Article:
Sometimes the most ordinary thing sparks the most extraordinary idea. In the case of CaringBridge, a free and private online forum for those experiencing a health crisis, the spark came through the birth of a baby. Back in 1997, when the Internet was just beginning to be widely used and social media had not yet been invented, CaringBridge founder and CEO Sona Mehring had a friend whose baby was born prematurely, and wanted to get the word out to friends and family. “The couple asked me to let everyone know what was happening with the imminent birth,” Mehring says. “Instead of making dozens of emotional and timeconsuming phone calls, I decided to create a website right there at my dining room table. The idea that became CaringBridge was born the same night as their little girl.”
Since its inception, 458,035 CaringBridge communities have been created, with more than 1.8 billion visits to personal websites. Headquartered in Eagan, Minn., the organization now employs more than 50 people.
Even with all the changes in technology over the years, many in the nonprofit still see that “founder story” as a touchstone. Two Macalester graduates, CaringBridge creative director Mary Lou Hidalgo ’91 and customer relationship marketing director Melissa Bear ’98, recently spoke about the journeys that brought them to this organization that so uniquely combines heart and tech.
“I love to tell our founder story, because it’s a manifestation of how all great ideas and innovations happen when a genuine need meets a desire to improve the common good,” says Bear. “After Sona built that first website, people kept approaching her to create websites for them during health crises. They saw the benefit of a website that kept informed those who cared about them, and they received great comfort from the support they received in return.”
When a check showed up in the mail one day, Mehring called the woman who had sent it, who told her, “You need to do this.” Mehring eventually quit her day job in the for-profit tech sector to create the nonprofit organization.
With the objective of helping people who are in vulnerable conditions, a free CaringBridge website allows sharing of updates, photos, and videos, while connecting with friends and family who want to help. The CaringBridge community includes authors, visitors, and donors from all 50 states and more than 230 countries. As many as 500,000 people worldwide connect daily through caringbridge.org.
For Hidalgo, it’s the ultimate example of using technology for good. “We all talk about how technology distances people or results in superficial connections, but this organization is a shining example of how technology can help people build bridges to each another, not just through space and time, but emotionally, too.”
The simplicity of the website’s design and its ease of use belie the work that goes into making it a safe and supportive space. “With so much concern these days about what social media are doing with private data, as well as fears about hacking,” Bear says, “it’s important to us that our users control their own content. We don’t advertise or monetize, so we have no pressure from advertisers to share private information.”
The organization regularly hosts visits from website users, asking them to share their stories with staff. A recent presenter was a mother who described her son’s cancer journey. She told the group, “Sometimes when I used CaringBridge it was 1 a.m., I was in the hospital, and I was typing through tears. There wasn’t anyone I could talk to, but I needed to tell the story.” And while sharing the narrative is important, the messages sent in response are equally so, feeding hungry hearts. “People uncover a level of support that surprises them,” Hidalgo says. “They tell us, ‘I didn’t realize so many people cared about me.’”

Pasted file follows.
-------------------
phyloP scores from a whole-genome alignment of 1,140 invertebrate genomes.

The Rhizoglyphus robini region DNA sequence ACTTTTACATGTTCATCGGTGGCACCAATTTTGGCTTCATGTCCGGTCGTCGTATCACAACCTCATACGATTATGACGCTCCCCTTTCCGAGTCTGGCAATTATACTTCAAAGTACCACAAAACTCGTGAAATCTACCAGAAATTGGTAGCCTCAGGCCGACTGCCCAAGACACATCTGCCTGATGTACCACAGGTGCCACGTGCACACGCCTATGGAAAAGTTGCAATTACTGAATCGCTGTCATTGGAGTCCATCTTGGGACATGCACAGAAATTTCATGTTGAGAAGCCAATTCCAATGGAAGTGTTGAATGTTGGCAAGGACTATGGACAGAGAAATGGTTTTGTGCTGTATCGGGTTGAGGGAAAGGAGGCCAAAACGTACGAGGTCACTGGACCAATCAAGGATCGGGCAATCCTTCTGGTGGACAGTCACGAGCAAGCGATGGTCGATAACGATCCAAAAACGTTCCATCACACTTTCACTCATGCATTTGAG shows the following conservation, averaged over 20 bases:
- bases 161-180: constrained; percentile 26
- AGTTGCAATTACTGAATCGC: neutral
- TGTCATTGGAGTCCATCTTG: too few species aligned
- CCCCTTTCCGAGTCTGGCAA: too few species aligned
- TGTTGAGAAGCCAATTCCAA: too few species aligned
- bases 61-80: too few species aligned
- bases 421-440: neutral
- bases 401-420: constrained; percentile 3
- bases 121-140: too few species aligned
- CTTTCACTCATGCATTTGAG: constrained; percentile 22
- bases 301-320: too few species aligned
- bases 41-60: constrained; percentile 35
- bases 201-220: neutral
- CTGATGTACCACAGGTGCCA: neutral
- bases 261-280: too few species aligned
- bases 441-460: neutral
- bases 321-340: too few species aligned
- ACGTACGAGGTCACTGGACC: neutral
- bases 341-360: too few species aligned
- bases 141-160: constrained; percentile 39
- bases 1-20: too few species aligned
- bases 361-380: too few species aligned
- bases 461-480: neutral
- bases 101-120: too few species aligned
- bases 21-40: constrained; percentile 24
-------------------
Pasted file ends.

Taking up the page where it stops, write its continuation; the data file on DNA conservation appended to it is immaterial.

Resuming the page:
Bear, who is finishing a master’s degree in nonprofit management, says her job is a perfect match for her skill set. “It’s a wonderful marriage of technology and doing good in the world,” she says. “I’ve always been customer-centered, and here my job is to make sure we start building relationships the minute someone creates a website, teaching them all the ways we can help them engage with their support network.” Bear also manages word-of-mouth marketing, web communications, email, social media, and the active base of 2,500 volunteers.
With nearly 95 percent of its funding coming from individual donors, CaringBridge has an unusual financial model among nonprofits. “As gratifying as that funding stream is, it also can be volatile,” Bear says. “We have to be responsive at all times. If we aren’t providing value, our customers will tell us, in terms of less funding.” In another twist, their most successful marketing comes from word-of-mouth referrals. “We’re a little magical,” she says, “Especially when you consider the inevitability that everyone will need CaringBridge sometime in their lives.”
That magic extends to the organization’s far-reaching impact on so many lives. “Many people have told me that they’ll frequently reread messages posted on their website,” Hidalgo says. Bear adds, “The presence of a strong community is a huge factor in healing and recovery. For many, it’s more important than medical care.” She points to a recent survey in which 91 percent of respondents said they felt CaringBridge helped in their healing process.
Bear, a St. Paul native, enrolled at Macalester at the urging of a high school teacher. “She told me, ‘It’s your kind of place,’ and that was certainly true,” Bear says. Hidalgo, on the other hand, followed to Minnesota a young man she later married. For both women, the chief lesson they learned from Macalester is clear. As Hidalgo puts it: “If you don’t leave here and do something worthwhile, you’re wasting an education.”
January 23 2015Back to top